We observe that Madison admits no possibility of a benevolent faction. An interest motive in society that originates from a desire to reward those activities which tend toward the welfare of the whole state is, by definition, non-factional. To call an interest a faction is to declare that it is subversive to the interests or the rights of some minority or majority of the whole and that the fulfillment of its aims will resolve in a manner detrimental to society, either because those aims destabilize a necessary balance of interests or because they foster the counter-factional resentment of the disadvantaged party. Madison distinguishes factions by the scope of their adherence: a faction of a majority represents an interest motive held by a plurality of the citizen body and a faction of a minority represents a motive held by less than a plurality. The greater part of the argument of Federalist 10 is devoted to considerations for curbing the effects of majority factions since, as Madison argues, pluralities hostile to minority interests represent the great peril to popular governments. Madison dismisses the threat of minority factions by the flat insistence that, in a representative government, “relief is supplied by the republican principle,” and though a faction of a minority might pollute the discourse, it would not have the votes to affect its aims. A pure exercise of the republican principle, or of any government by popular representation, necessarily has the effect of abetting majoritarian interests, and it is a fragile impediment to expect any majority to maintain conciliatory deference to minority claims on the mere basis of appeals to higher principles. The requirement of a national government is then an ability to distinguish between a necessary respect for the non-factional claims of the majority and the claims that, by undermining the natural rights or crucial interests of a minority, meet the definition of factional interest. Madison argues that the strengthened national republic outlined in the Constitution is requisite to distinguish between them. He offers two reasons, by way of contradistinction with both pure democracies and small republics:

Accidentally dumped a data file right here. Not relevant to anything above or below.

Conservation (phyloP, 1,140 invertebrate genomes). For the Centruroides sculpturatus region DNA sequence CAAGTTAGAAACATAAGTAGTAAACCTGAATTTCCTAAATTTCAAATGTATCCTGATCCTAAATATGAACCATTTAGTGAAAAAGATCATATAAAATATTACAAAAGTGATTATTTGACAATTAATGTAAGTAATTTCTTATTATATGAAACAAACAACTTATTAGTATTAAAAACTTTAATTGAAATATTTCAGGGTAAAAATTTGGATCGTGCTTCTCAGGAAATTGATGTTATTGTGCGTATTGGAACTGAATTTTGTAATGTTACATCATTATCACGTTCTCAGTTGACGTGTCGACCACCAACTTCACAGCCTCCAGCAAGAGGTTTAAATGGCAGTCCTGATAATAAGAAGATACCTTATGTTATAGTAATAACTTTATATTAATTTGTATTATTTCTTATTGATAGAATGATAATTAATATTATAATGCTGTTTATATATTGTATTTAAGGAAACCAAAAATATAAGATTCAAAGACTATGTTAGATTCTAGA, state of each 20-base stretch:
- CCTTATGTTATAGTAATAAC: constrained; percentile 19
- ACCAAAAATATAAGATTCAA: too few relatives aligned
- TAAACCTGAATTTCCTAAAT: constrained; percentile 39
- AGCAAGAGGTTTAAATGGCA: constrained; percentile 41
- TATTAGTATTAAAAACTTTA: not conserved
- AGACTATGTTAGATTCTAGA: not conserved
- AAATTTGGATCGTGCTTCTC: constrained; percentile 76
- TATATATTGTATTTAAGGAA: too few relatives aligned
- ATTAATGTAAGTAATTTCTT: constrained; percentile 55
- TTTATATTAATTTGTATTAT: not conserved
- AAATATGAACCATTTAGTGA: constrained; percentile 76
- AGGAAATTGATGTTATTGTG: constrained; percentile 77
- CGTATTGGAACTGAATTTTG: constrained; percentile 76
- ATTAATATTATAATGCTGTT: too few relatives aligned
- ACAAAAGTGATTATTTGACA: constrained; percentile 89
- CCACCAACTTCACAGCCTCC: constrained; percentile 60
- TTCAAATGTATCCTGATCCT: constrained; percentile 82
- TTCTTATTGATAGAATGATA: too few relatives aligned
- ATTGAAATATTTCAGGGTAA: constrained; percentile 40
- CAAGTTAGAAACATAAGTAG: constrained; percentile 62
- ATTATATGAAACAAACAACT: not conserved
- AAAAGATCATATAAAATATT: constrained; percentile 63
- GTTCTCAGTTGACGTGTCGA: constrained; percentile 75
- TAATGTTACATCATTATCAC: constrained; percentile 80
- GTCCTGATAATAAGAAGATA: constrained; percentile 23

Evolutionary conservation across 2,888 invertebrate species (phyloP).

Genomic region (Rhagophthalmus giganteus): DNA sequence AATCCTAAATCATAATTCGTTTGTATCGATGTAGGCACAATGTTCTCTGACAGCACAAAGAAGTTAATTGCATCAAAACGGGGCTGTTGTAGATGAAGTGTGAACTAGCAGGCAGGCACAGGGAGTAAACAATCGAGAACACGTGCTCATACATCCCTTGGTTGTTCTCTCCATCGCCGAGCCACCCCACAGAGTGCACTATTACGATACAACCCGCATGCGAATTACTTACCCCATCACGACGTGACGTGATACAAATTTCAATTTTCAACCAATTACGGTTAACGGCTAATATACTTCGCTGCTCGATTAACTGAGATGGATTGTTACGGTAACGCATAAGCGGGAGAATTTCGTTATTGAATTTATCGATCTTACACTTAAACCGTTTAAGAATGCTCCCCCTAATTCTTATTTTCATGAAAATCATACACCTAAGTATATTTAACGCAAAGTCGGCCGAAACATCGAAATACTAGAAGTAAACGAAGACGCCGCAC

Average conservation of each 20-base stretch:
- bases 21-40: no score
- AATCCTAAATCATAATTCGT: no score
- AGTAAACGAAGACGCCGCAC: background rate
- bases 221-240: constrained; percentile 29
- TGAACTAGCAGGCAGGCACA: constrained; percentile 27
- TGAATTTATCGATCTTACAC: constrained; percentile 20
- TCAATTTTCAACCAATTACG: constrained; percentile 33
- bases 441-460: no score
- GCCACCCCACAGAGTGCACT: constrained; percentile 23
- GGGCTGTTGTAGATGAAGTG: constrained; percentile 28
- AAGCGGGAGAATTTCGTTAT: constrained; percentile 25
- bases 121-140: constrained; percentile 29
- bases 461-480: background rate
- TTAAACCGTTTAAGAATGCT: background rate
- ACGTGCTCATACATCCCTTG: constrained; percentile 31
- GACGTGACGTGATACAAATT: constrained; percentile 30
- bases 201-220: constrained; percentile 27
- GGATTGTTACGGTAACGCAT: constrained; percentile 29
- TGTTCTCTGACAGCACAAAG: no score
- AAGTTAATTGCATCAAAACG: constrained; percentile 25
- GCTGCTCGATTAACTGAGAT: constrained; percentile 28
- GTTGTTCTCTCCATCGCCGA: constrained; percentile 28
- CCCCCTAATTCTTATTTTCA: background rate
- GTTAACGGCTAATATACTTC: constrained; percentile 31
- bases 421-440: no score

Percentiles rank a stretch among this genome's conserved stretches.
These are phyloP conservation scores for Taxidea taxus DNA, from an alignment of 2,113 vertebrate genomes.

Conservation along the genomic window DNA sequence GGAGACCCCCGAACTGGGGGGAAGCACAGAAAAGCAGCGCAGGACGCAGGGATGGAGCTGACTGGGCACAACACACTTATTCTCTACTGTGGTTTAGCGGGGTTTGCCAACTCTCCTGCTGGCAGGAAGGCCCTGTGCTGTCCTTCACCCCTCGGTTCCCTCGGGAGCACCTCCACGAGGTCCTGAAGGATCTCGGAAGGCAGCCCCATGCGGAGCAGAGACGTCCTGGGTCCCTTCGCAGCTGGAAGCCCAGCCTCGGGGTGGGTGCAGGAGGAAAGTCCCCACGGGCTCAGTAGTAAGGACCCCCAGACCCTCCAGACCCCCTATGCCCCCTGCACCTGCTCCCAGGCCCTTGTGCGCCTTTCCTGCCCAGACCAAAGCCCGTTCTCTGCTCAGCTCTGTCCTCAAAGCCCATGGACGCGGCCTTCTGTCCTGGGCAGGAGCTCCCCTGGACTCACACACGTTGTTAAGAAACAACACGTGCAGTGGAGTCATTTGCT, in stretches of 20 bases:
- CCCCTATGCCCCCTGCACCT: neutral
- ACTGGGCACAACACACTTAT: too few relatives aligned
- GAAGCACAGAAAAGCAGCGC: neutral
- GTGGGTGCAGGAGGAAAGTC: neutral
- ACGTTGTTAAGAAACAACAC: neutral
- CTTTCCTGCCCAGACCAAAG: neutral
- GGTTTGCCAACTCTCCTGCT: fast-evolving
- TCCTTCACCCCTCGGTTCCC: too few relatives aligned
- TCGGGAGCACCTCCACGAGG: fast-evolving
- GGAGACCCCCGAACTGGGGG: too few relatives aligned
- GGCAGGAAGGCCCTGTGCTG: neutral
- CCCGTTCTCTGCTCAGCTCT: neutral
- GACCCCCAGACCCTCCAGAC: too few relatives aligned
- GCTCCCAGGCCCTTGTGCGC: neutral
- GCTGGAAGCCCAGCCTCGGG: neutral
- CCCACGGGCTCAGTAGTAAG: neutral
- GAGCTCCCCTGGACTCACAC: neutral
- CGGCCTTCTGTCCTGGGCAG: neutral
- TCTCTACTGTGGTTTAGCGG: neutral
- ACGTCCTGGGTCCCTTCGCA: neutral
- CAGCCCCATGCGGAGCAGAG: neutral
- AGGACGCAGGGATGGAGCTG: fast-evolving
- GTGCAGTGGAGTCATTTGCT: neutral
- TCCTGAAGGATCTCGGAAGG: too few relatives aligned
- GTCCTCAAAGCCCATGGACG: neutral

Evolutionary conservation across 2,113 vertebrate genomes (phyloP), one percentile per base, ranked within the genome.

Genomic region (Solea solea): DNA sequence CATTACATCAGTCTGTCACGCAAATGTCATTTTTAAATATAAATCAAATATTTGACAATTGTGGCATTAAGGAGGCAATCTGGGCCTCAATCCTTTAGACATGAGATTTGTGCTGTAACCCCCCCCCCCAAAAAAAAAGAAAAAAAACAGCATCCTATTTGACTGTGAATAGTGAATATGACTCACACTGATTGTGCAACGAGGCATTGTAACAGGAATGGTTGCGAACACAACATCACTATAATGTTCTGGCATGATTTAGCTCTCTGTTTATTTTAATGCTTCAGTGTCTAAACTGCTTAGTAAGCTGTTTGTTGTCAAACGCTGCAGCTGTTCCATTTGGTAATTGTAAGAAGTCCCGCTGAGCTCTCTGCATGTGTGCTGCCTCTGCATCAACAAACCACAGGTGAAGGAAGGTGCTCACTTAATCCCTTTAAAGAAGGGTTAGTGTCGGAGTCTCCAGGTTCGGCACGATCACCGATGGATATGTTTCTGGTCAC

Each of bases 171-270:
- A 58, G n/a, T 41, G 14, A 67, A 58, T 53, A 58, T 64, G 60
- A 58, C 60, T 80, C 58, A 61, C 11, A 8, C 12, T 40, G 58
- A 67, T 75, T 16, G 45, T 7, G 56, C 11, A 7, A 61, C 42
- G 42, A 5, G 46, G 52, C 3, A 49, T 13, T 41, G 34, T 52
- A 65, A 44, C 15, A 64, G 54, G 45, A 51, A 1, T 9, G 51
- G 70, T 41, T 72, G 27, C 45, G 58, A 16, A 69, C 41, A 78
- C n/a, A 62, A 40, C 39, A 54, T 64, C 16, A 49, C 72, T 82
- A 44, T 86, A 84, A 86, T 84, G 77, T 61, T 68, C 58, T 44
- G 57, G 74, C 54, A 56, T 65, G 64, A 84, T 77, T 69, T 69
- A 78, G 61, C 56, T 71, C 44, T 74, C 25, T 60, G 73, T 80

". . . the effect [of a greater delegation of government in a large republic] is to refine and enlarge the views by passing them through a chosen body of citizens, whose wisdom may best discern the true interest of their country and whose patriotism and love of justice will be least likely to sacrifice it to temporary or partial considerations."

". . . the other point of difference [between a large republic and a small democracy] is the greater number of citizens and extent of territory which may be brought within the compass of republican than of democratic government; and it is this circumstance principally which renders factious combinations less to be dreaded in the former than in the latter. The smaller the society, the fewer probably will be the distinct parties and interests composing it."

So, Madison puts his faith in the temperance offered by a comprehension of the nation in its entirety. The legislators, put at a distance from the immediate milieu of their constituencies and placed in daily association with colleagues from all reaches of the nation, will learn to judge in legislative matters with a double eye to the interests of their constituents and the compatibility of those interests with the broader nation. This temperance is achievable only in a large republic because only a republic of sufficient scope can dilute the disparate aims of the citizen body so vastly as to make a perfect obstinacy in a majority faction untenable. In effect, Madison suggests that a truly amalgamated majority faction, in a republic so large as to offer a diffusion of distinctly regional interests, is impossible.